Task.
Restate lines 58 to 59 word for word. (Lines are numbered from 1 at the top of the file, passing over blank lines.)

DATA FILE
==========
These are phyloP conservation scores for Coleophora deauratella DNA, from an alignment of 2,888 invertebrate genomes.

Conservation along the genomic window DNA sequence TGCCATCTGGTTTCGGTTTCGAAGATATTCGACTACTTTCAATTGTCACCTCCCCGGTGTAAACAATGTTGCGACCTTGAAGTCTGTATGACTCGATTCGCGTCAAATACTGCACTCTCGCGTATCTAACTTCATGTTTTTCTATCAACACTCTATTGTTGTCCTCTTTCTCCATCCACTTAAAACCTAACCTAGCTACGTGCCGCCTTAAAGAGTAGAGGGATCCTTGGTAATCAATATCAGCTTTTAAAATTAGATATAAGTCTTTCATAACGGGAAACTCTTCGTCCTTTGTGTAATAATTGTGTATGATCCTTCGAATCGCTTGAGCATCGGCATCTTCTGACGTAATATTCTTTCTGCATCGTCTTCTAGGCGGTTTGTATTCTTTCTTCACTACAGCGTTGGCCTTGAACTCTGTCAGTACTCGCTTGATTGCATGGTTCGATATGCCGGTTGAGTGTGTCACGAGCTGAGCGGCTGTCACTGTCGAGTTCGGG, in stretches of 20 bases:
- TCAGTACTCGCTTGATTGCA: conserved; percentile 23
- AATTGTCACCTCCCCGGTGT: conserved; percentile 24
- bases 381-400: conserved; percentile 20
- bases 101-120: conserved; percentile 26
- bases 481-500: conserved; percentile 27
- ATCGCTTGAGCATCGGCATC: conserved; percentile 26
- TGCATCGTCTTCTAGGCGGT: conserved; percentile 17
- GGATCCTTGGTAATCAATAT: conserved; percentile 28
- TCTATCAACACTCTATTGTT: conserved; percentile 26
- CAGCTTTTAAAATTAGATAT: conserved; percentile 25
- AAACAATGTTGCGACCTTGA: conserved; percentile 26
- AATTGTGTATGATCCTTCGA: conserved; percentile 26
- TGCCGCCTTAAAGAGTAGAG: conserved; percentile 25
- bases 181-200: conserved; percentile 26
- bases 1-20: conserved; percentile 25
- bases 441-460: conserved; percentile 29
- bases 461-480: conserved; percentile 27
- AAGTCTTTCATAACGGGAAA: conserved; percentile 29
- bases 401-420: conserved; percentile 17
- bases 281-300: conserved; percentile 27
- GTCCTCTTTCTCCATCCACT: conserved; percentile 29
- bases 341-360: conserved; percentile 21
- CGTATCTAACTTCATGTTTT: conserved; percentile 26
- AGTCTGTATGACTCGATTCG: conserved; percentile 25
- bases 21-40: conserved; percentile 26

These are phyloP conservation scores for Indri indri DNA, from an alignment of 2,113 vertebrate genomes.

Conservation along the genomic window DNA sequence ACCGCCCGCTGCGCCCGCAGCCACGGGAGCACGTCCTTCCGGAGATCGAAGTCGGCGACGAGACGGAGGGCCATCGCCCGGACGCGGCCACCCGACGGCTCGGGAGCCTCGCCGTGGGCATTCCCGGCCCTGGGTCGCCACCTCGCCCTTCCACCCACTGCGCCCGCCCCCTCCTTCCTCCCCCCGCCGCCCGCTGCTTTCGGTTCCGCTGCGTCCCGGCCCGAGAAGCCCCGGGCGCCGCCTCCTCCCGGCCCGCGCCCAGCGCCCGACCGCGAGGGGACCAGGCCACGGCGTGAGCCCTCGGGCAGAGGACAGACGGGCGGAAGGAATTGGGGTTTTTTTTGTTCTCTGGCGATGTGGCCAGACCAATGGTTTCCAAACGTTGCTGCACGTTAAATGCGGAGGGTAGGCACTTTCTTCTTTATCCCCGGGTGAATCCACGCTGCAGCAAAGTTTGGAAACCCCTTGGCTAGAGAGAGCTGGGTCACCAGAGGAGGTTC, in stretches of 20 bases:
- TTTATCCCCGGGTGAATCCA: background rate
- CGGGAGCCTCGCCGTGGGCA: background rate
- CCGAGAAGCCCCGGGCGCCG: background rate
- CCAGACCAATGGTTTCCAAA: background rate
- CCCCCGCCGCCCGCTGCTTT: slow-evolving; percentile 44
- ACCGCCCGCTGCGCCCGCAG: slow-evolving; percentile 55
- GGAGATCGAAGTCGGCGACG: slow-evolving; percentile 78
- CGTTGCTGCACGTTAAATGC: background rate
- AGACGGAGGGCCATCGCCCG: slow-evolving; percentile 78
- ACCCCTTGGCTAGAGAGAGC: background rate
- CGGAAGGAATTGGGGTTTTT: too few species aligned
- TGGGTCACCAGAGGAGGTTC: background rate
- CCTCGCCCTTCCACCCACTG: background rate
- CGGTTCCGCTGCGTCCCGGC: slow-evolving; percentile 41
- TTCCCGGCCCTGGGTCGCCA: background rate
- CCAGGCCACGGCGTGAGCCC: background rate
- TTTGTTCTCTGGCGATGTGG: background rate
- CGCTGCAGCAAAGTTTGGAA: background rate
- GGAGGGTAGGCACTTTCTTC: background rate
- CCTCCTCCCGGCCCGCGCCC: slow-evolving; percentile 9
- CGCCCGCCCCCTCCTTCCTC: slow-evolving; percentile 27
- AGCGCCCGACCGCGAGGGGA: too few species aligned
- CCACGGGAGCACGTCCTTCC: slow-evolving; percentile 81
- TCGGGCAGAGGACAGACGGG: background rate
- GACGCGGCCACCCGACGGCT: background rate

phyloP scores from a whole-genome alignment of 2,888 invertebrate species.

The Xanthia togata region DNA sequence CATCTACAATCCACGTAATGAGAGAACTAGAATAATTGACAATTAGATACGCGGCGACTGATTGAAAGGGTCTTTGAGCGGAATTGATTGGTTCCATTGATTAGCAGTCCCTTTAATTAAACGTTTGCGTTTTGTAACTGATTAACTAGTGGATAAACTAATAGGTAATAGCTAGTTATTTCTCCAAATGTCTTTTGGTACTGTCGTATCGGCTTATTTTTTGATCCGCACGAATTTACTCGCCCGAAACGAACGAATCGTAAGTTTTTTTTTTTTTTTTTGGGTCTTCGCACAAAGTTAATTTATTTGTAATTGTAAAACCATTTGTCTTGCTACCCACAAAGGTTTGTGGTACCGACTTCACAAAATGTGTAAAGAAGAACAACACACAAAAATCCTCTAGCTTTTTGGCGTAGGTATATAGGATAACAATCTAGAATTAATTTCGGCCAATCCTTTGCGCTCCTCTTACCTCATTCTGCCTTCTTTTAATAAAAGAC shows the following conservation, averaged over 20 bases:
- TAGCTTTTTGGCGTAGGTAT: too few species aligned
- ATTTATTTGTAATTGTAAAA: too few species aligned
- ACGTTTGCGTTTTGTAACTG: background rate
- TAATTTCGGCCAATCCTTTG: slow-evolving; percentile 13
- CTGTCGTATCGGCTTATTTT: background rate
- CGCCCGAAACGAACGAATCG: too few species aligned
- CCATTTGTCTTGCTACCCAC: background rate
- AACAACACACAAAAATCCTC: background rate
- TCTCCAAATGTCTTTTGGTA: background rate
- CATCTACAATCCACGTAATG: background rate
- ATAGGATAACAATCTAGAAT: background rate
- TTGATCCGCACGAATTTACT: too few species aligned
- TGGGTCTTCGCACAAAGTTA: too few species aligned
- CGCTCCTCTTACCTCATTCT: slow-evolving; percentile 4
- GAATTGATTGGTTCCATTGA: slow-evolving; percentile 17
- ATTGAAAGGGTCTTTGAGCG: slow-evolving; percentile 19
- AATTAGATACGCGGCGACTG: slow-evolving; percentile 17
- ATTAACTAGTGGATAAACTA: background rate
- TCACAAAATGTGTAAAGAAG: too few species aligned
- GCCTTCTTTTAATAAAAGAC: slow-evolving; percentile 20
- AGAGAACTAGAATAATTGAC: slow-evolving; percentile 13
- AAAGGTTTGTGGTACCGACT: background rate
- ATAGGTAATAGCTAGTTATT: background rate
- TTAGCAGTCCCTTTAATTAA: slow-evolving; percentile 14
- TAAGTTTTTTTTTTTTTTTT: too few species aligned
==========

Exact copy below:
- ATTTATTTGTAATTGTAAAA: too few species aligned
- ACGTTTGCGTTTTGTAACTG: background rate